One of those businesses is Thermaquatica, which uses an environmentally-friendly process to convert solid, low-quality waste products to high-value chemicals and products, said its founder and chief technology officer, Ken Anderson.

Using oxygen and water, Anderson and his team can run coal — valued at $10 or $15 a ton — through their process and within seconds, convert it into a water soluble liquid. The end product can be refined to help make plastics, and can sell for thousands of dollars a ton, he said.

Anderson, who has been a professor in the university’s geology department for more than 13 years, described the economic development center as a jewel in the crown. He said his business, which employees six people, would not exist without help from the center.

“The millions of dollars that have flowed into this region directly through Thermaquatica … would never have come here were it not for the opportunities that the [Small Business Development Center] gave us,” Anderson said.

Thermaquatica, which was created in 2010 after six years of researching the waste-converting process, is now patented worldwide, and its employees are involved in a multi-million dollar project with an Australian company. It is housed in the Dunn-Richmond Economic Development Center at 150 E. Pleasant Hill Road in the Research Park.

Anderson said he is not sure what would happen to Thermaquatica or where it would move if the center closes.

The Small Business Development Center was created to help promote the economic well-being of the region, Anderson said. It was connected to the university because it was convenient, he said, and already had all the resources needed to function.

Unlike the other institutes and centers that are facing cuts, Anderson said, the Small Business Development Center has a primarily community-oriented mission.

“The [Small Business Development Center] was never intended to be a university asset — it was a community asset,” he said. “If the university kills it, then the university is doing the community a great disservice.”

While he understands the university’s perspective, Anderson said it’s unfortunate the small business center could be jeopardized to protect SIU’s core mission.

“Unfortunately, the service aspect tends to be an easy target when teaching and research are threatened,” he said. “In this case, I think that would be short-sighted.”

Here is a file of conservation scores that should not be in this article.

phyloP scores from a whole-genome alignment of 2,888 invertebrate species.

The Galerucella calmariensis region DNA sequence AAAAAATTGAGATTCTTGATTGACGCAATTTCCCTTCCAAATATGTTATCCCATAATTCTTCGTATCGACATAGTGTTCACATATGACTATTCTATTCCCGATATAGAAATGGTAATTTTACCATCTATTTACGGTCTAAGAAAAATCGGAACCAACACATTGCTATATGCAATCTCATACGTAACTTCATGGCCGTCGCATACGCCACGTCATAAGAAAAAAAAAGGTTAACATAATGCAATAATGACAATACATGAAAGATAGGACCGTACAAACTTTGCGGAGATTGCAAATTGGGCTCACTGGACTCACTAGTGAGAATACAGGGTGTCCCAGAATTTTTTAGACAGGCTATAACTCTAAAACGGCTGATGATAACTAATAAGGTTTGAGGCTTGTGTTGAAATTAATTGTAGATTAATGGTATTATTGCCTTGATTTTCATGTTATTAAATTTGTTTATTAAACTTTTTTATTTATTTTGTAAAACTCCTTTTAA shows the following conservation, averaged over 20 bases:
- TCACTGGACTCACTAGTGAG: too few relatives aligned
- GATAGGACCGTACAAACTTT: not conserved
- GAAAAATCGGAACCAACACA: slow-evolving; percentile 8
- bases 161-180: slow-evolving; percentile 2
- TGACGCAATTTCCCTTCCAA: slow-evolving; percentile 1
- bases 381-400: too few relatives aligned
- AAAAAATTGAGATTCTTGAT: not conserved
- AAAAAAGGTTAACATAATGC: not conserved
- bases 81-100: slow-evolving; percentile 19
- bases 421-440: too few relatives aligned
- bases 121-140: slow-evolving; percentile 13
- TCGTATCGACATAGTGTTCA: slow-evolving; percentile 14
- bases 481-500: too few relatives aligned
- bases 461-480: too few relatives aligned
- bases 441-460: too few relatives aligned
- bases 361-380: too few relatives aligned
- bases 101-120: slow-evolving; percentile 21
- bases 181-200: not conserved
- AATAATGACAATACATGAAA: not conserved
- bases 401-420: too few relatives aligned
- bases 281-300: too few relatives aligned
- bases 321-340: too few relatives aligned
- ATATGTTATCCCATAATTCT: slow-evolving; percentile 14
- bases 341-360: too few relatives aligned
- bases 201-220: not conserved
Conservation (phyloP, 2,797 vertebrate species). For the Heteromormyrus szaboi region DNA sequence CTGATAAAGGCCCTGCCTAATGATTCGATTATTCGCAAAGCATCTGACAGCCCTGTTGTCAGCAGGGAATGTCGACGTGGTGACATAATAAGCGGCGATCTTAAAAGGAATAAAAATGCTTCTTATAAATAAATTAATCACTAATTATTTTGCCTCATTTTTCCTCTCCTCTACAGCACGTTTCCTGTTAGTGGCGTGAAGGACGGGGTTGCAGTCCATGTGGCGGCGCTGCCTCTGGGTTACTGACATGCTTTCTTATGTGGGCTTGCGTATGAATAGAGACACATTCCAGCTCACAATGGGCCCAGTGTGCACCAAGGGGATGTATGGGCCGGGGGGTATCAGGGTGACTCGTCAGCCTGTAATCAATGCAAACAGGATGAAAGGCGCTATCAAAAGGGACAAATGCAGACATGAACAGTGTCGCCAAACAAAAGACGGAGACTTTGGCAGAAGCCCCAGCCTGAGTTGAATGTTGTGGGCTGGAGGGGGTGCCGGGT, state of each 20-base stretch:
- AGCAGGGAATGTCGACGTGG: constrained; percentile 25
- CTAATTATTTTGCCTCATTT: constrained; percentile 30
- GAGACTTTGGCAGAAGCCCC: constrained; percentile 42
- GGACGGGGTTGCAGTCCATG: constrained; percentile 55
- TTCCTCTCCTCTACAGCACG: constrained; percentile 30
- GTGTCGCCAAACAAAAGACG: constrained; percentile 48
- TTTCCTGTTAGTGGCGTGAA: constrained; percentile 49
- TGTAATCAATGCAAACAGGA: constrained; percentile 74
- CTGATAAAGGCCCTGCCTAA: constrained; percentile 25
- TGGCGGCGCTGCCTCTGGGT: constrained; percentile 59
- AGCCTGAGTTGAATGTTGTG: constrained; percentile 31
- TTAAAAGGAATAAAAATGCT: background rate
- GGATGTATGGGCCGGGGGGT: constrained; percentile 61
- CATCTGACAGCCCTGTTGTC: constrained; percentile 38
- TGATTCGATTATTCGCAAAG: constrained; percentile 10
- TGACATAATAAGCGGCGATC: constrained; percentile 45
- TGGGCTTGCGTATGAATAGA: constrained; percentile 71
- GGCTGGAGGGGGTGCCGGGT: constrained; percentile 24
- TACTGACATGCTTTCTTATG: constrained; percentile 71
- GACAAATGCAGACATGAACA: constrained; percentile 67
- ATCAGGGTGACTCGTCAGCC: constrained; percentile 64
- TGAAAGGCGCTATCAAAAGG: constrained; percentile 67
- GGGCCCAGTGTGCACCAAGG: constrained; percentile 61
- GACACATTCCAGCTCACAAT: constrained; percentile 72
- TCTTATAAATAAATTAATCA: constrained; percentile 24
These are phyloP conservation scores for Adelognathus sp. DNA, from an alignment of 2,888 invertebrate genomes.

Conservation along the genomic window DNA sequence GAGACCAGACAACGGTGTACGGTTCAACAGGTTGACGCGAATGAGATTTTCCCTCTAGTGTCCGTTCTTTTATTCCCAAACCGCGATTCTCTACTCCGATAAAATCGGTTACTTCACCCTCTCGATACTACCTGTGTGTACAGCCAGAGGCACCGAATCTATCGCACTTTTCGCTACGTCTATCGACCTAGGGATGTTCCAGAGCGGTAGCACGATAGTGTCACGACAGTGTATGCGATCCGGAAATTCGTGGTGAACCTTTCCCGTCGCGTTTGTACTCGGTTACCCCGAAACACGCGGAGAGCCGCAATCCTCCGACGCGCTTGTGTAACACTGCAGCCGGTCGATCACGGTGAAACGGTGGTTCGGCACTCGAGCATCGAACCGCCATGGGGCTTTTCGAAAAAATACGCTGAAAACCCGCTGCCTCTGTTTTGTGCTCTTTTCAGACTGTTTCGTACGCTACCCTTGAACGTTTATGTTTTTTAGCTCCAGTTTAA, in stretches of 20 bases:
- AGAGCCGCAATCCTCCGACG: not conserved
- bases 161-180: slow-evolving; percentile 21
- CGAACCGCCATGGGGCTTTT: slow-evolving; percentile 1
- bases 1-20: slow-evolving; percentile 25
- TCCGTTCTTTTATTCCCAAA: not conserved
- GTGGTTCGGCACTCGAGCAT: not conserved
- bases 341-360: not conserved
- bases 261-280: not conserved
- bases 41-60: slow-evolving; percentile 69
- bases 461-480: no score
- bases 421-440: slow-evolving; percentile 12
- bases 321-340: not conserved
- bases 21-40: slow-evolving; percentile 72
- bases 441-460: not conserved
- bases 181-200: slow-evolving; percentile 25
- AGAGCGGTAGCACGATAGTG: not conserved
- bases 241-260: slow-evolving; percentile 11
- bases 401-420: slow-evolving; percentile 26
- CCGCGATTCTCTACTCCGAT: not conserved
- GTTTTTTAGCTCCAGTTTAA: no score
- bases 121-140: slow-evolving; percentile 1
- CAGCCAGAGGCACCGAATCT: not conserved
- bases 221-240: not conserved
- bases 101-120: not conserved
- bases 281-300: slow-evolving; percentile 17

Like Anderson, Mark Novoa, owner of Ground FX Flooring, which specializes in the sale and installation of flooring, said his business would not exist today without the center.

The company operates out of a 20,000 square-foot warehouse in Herrin and travels to customers’ homes in a 30-foot-long, air-conditioned trailer, which Novoa said is the largest mobile showroom for flooring in the country.

Novoa, who has been in the flooring business for more than 20 years, said the economic development center helped his company obtain a grant, establish a business plan and orchestrate its marketing strategy.

“It really has been a great tool for us, which is why it just kills me — the thought of [the economic development] being removed,” Novoa said. “All it’s going to do is hurt all the entrepreneurs that need that little push.”

The flooring business started with a $40,000 grant from Champion Community Investments, and since 2010, has grown to become a more than $600,000 a year company.

But for Novoa, a father of triplets, it’s not about the money, he said, but the 13 full-time contractors he employs.

“It was difficult for them to take a risk on a guy like me,” he said of the investors that work closely with the Small Business Development Center. “No money, nothing. Just a carpet layer with an idea.”

Harfst said the loss of the economic development center would hurt the larger community because there is no other place in the region that provides such extensive support for people who need help starting a business.

“We have a certain obligation beyond just providing for the young, talented adults at the university,” Harfst said. “We need that connection between the academic community and the region.”

Anderson said this kind of center is crucial, especially for southern Illinois.

“We’re in an economically depressed, rural region,” he said. “Getting new businesses established here is hard. … And the more difficult you make that, the smaller the crop of businesses will be.”

Staff writer Marnie Leonard can be reached at [email protected] or on Twitter @marsuzleo.

Staff writer Luke Nozicka can be reached at [email protected] or on Twitter @lukenozicka.